By Dr David Monyae and Bhaso Ndzendze
Where to From Here?
It is hard to make predictions on what to expect in the future for Africa-China relations, but we can, with the benefit of past patterns and standing promises and pacts, be certain of some developments.
In the very least, the revenues of Chinese firms in Africa are expected by economists Kartik Jayaram, Omid Kassiri, and Irene Yuan Sunto to grow “at a healthy clip to reach around $250 billion in 2025,” from the present-day level of $180 billion. On the other hand, should acceleration take place, these firms could reach revenues of $440 billion in 2025. “In this accelerated-growth scenario, not only do the three established industries of Chinese investment grow faster than the economy, but Chinese firms also make significant forays into five new sectors: agriculture, banking and insurance, housing, information communications technology and telecommunications, and transport and logistics” a McKinsey report entitled ‘Dance of the lions and dragons: How are Africa and China engaging, and how will the partnership evolve?’ writes.
Chinese President Xi Jinping shocked the world when he announced plans to plough $60 billion into African development projects at a FOCAC summit held in Johannesburg in 2015, saying it would boost agriculture, build roads, ports and railways and cancel some debt as part of the Johannesburg Plan of Action. The forum, which is the meeting-point of some 50 African countries and the PRC, will be meeting in 2018 for the seventh time, where follow-up on this and other agreements (including millions of dollars for counter-terrorism activities) are expected to feature on the agenda.
Although Africa was not part of the belt and road plan when it was first proposed by President Xi in 2013, Beijing has as of late enhanced its inclusion of the continent. And compared with the other regions which are elemental to the initiative (especially those of the Middle East and the Shanghai Cooperation Organisation-member Central Asian states), Africa, especially the Horn of Africa and the East African states, are slated to feature prominently in the initiative, which in its finality is to span from Southeast Asia to Scandinavia. 2018 is bound to see more developments in relation to this, and FOCAC may become a platform for more discussions on this.
BRICS Summit in Africa
The 10th BRICS Summit, to which South Africa will play host, will be an important milestone. Most likely to be on the agenda are issues of development, the establishment of a BRICS ratings agency, and the NDB, which has already committed $1.5 billion in loans to member-states, but scantily in African countries. South Africa will also be celebrating 20 years of diplomatic relations with the People’s Republic of China, and may seek to harness this to as much benefit as it can; this is especially true in light of the fact that national elections will be approaching in the following year (indeed with the ANC seeking to re-correct itself post-Zuma, campaign season is already in full mode).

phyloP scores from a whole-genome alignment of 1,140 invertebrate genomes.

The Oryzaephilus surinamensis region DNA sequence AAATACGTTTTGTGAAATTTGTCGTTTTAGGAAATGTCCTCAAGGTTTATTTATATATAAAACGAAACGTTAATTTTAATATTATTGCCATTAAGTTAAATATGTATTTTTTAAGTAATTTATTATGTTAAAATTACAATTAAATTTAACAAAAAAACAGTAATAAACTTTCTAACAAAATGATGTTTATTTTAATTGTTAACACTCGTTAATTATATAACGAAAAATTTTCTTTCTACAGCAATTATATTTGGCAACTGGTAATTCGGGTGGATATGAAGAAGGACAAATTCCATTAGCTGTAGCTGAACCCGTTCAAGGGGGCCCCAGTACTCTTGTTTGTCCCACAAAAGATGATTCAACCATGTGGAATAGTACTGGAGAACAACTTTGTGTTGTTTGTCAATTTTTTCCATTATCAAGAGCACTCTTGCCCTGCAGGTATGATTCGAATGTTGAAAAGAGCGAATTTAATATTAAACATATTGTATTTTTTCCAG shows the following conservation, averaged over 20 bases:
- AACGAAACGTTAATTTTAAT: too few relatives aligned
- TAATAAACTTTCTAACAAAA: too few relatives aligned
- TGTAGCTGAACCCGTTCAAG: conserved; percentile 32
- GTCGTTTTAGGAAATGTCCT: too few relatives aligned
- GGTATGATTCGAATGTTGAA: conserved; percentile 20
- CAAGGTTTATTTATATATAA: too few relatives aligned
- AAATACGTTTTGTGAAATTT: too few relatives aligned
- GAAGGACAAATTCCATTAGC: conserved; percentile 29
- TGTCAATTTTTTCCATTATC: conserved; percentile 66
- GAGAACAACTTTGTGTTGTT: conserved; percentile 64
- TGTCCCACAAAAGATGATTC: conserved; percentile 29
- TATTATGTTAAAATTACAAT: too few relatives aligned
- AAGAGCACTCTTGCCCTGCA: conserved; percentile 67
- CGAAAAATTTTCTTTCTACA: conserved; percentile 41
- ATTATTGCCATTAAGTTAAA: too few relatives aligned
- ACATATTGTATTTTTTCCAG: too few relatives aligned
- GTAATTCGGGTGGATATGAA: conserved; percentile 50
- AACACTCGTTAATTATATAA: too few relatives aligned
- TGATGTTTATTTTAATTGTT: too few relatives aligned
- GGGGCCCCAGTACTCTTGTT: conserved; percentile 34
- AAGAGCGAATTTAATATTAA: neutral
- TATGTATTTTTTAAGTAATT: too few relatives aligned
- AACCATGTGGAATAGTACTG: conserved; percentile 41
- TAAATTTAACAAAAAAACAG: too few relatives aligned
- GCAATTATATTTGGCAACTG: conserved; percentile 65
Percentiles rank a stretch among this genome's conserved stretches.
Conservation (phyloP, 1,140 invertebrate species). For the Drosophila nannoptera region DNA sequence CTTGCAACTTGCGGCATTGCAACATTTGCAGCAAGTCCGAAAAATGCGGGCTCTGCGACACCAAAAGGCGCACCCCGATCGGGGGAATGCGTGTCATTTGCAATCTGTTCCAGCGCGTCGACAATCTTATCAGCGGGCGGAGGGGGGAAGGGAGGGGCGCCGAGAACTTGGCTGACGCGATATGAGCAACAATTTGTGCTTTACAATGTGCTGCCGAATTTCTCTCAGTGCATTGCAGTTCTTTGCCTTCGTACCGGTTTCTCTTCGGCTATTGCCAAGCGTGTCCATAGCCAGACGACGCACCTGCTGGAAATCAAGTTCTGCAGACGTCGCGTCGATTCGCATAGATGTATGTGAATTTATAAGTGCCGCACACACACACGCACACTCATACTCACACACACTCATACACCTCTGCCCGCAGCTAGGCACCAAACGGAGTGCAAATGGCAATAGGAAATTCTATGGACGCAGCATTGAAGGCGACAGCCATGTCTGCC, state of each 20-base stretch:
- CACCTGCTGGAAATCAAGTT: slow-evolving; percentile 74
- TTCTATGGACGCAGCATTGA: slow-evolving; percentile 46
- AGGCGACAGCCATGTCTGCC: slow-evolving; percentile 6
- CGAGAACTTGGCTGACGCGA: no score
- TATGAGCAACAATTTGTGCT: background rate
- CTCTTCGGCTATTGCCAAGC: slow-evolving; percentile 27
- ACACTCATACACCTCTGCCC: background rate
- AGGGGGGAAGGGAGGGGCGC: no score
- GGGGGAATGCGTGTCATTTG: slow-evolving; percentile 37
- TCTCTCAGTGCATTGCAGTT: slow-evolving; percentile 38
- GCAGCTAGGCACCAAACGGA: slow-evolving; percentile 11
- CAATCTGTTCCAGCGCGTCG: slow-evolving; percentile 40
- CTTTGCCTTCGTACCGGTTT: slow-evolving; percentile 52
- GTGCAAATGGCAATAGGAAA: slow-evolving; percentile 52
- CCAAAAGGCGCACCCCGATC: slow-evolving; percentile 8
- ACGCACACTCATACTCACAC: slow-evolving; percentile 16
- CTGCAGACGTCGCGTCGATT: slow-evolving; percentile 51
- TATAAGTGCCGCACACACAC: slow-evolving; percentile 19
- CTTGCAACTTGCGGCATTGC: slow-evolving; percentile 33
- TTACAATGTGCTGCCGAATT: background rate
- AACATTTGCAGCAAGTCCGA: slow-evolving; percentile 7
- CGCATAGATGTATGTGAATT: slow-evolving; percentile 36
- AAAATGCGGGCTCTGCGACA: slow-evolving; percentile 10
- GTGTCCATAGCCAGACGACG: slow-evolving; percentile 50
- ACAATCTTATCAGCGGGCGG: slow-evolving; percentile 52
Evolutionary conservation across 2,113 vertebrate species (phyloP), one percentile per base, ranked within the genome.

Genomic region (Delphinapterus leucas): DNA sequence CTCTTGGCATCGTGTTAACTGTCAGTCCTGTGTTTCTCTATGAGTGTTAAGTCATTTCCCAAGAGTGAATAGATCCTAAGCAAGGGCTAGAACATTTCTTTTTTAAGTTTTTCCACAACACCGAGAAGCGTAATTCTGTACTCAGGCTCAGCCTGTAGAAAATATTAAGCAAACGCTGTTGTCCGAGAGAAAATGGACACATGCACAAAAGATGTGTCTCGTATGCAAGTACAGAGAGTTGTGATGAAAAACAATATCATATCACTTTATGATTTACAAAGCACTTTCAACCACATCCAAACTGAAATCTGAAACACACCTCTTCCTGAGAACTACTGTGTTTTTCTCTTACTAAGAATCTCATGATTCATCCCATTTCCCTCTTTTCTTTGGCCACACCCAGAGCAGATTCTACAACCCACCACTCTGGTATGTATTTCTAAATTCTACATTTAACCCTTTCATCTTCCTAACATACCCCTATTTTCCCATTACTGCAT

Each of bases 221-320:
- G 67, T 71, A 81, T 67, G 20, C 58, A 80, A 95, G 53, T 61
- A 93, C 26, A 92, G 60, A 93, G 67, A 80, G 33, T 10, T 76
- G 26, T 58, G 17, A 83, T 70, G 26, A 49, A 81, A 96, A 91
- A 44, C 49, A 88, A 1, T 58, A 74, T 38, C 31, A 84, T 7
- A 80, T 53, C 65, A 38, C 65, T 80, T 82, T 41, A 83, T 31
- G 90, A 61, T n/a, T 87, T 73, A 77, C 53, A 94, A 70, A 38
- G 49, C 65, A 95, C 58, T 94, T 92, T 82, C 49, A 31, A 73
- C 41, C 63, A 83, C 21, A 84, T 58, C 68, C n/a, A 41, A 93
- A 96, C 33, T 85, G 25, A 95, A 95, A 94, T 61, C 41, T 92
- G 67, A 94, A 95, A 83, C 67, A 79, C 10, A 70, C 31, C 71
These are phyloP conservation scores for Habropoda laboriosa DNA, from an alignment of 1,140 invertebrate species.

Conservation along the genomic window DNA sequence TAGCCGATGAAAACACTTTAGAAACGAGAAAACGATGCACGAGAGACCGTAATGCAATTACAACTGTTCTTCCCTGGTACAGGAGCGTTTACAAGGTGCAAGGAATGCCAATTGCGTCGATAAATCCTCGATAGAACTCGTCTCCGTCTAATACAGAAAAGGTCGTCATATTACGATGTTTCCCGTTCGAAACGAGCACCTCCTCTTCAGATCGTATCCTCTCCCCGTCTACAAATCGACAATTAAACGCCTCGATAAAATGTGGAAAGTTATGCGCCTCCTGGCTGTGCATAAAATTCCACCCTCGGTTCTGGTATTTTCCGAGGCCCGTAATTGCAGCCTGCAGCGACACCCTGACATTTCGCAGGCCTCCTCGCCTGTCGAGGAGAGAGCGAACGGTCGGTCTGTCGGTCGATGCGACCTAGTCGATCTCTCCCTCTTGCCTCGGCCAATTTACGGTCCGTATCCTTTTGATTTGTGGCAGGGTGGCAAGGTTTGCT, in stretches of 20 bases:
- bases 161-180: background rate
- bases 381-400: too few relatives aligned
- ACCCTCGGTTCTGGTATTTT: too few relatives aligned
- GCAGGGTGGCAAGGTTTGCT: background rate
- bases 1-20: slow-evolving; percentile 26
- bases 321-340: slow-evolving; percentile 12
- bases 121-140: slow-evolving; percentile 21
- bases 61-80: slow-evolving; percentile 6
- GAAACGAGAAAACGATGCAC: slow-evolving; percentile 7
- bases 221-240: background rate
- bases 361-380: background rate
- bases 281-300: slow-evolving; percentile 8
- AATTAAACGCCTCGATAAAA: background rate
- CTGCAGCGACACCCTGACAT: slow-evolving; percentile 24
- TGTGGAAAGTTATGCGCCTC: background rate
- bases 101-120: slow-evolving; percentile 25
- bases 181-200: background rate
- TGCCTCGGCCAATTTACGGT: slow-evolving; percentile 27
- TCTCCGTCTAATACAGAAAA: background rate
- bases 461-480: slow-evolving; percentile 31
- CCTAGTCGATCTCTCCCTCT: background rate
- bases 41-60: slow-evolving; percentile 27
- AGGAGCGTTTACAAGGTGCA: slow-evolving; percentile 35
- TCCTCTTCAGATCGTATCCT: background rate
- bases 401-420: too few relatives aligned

Intra-African Changes Matter
Any attempt to encapsulate the scope of Africa-China relations must take into account not only explicit changes in the relationship, but also (both minute and large-scale) changes in the political situation in both Africa and China. For example, the 19th CPC Congress explicated a Chinese grand vision of playing a larger role in the world, and this indicates a more rapid enactment of the OBOR. On the African side, five elections took place this year in the continent, and at least five countries (Angola, the Gambia, Liberia, Lesotho, and Zimbabwe) saw changes in heads of state or government. These changes are expected to further enhance relations with Beijing. China has pledged that it will enhance cooperation with the Gambia in infrastructure, agriculture, tourism and other fields, as established from a visit by Chinese Foreign Minister Wang Yi in August of 2017. Both the new presidents of Angola (an important source of oil for the PRC) and Zimbabwe (a traditional partner for Beijing, with whom it stood by despite global sanctions) have set themselves on a developmental path, and that will inevitably translate to further coalescence with China.
Expect more Competition for a Piece of the African Pie